Differences - Digital Signal Processing | Signals and Systems - Electronics and Communication Engineering (ECE) PDF Download

 

Differances

UNIT-V

Non Recursive filtersRecursive filters

Differences - Digital Signal Processing | Signals and Systems - Electronics and Communication Engineering (ECE)

for causal system

Differences - Digital Signal Processing | Signals and Systems - Electronics and Communication Engineering (ECE)

For causal i/p sequence 

Differences - Digital Signal Processing | Signals and Systems - Electronics and Communication Engineering (ECE)

It gives FIR o/p. All zero filter. Always stable.

Differences - Digital Signal Processing | Signals and Systems - Electronics and Communication Engineering (ECE)  

for causal system

Differences - Digital Signal Processing | Signals and Systems - Electronics and Communication Engineering (ECE)

It gives IIR o/p but not always.

Ex: y(n) = x(n) – x(n-3) + y(n-1)

General TF : H(z) =  Differences - Digital Signal Processing | Signals and Systems - Electronics and Communication Engineering (ECE)

bk = 0 for Non Recursive

Nf= 0 for causal system

 

FIR filtersIIR filters
1. Linear phase no phase distortion.Linear phase, phase distortion.
2. Used in speech processing, data transmission & correlation processingGraphic equalizers for digital audio, tone generators filters for digital telephone
3. Realized non recursively.Realized recursively.
4. stable

Stable or unstable.

H(n) = an u(n)   a<1 stable

=  0          a>1 unstable

5. filter order is moreLess
6. more co-efficient storageLess storage
7. Quantization noise due to finite precision arithmetic can be made negligibleQuantization noise
8. Co-efficient accuracy problem isMore
less severe 
9. used in multirate DSP (variable sampling rate) 

 

The document Differences - Digital Signal Processing | Signals and Systems - Electronics and Communication Engineering (ECE) is a part of the Electronics and Communication Engineering (ECE) Course Signals and Systems.
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FAQs on Differences - Digital Signal Processing - Signals and Systems - Electronics and Communication Engineering (ECE)

1. What is digital signal processing?
Ans. Digital Signal Processing (DSP) is a technique used to manipulate and analyze digital signals. It involves the use of algorithms to modify and extract information from digital signals such as audio, video, or sensor data. DSP is widely used in various fields, including telecommunications, audio and video processing, medical imaging, and radar systems.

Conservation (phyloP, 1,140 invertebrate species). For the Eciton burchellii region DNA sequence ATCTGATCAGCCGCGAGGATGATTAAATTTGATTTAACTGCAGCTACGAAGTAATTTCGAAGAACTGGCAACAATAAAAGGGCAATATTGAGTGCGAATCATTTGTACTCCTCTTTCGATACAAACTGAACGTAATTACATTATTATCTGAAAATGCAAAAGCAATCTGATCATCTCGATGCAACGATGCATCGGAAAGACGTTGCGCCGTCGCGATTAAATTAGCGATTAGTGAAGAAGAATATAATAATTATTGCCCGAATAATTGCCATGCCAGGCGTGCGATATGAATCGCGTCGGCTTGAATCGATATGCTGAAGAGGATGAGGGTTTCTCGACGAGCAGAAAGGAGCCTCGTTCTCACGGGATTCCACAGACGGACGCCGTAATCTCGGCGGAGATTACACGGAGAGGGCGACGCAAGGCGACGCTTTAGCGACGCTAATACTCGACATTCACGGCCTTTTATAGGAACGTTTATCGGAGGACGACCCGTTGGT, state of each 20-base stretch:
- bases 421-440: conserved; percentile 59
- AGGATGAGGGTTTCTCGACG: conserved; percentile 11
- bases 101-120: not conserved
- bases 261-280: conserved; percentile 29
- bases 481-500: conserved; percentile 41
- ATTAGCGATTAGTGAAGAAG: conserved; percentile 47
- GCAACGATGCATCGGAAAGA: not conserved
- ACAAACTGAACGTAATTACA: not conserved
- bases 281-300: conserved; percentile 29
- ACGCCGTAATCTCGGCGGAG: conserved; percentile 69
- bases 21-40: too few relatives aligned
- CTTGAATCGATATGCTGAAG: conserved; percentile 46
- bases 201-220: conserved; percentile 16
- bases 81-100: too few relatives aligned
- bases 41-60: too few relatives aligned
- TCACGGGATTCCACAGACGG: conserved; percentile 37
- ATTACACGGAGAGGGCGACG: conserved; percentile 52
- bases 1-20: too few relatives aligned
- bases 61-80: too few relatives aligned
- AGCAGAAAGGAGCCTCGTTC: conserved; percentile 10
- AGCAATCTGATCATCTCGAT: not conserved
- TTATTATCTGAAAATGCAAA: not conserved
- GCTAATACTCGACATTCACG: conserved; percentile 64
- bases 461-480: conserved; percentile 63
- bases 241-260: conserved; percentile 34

2. How does digital signal processing differ from analog signal processing?
Ans. The main difference between digital signal processing and analog signal processing is the representation of the signals. In analog signal processing, signals are continuous and represented by physical quantities such as voltage or current. On the other hand, digital signal processing deals with discrete-time signals that are represented by a sequence of numbers. DSP allows for precise and flexible manipulation of signals using mathematical operations, while analog signal processing relies on analog circuitry.
3. What are the advantages of digital signal processing?
Ans. Digital signal processing offers several advantages over analog signal processing. Firstly, it provides greater accuracy and precision due to the use of mathematical algorithms. Additionally, DSP allows for the implementation of complex signal processing operations in a compact and cost-effective manner using digital hardware or software. Digital signals can also be easily stored, transmitted, and processed using computers, making DSP more versatile and efficient compared to analog signal processing.
4. What are some common applications of digital signal processing?
Ans. Digital signal processing finds applications in a wide range of fields. Some common applications include audio and speech processing, image and video processing, wireless communication systems, radar and sonar systems, biomedical signal processing, and control systems. DSP is also extensively used in digital audio players, smartphones, digital cameras, and various consumer electronics devices for signal enhancement, noise reduction, and compression.
5. What are the key components of a digital signal processing system?
Ans. A digital signal processing system typically consists of three key components: a sensor or transducer to convert analog signals into digital form, a digital signal processor (DSP) or microprocessor to perform the signal processing operations, and a digital-to-analog converter (DAC) to convert the processed digital signals back into analog form. Additionally, the system may also include analog and digital filters, memory units, and interfaces for data input/output.
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